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The idea of Typical sequences( is a crucial concept in Shannon's proof of the Noisy channel coding theorem. Unfortunately the notion is not sufficient to settle the capacity of transmission of non-communicating correlated sources over independent channels to a common noisy receiver? Even the problem of two-user interference channel capacity with uncorrelated sources is open. What makes it hard to apply typicality to these cases?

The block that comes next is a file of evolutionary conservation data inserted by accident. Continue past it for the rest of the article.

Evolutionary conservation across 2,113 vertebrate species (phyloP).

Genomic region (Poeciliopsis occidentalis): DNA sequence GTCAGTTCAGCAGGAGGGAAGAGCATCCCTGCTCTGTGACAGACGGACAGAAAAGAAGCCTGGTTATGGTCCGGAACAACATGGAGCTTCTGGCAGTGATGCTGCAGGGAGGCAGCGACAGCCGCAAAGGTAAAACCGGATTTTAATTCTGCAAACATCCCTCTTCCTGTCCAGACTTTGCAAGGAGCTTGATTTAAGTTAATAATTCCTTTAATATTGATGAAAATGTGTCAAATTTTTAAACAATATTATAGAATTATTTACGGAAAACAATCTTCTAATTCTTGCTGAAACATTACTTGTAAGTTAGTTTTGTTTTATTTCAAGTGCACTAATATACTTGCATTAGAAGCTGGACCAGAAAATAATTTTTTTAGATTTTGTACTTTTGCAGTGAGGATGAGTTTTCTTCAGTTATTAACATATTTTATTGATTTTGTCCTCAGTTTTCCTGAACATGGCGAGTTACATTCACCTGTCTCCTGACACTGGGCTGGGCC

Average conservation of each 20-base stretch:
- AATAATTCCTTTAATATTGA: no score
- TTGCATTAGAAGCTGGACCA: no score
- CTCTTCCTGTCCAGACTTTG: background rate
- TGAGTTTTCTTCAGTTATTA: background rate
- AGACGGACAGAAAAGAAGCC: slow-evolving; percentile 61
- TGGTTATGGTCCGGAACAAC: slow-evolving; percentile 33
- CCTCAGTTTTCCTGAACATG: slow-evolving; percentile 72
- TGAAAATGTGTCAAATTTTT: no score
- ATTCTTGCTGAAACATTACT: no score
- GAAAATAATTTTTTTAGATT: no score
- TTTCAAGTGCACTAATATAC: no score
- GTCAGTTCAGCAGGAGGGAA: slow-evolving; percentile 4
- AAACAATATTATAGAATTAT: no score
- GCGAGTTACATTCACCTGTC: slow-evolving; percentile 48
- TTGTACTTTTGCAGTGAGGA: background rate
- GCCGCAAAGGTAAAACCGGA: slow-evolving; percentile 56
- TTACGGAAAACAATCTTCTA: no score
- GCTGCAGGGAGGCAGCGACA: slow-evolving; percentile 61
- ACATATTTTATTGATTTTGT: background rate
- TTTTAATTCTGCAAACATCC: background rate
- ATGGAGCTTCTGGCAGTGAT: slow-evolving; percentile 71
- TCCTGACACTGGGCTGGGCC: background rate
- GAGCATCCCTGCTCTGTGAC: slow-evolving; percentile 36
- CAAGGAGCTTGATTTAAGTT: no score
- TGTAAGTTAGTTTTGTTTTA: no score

Is it possible to associate a geometry/topology to easily visualize typical sequences(atleast when the alphabets are $1$-dimensional reals - more complicated cases include matrix or non-commutatitve alphabets such as in Multiple Input and Multiple Output systems)? Shannon's proof( is geometry-less and very abstract.

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yes,there is an illustrative proof here : Network information theory by Abbas El gammal and

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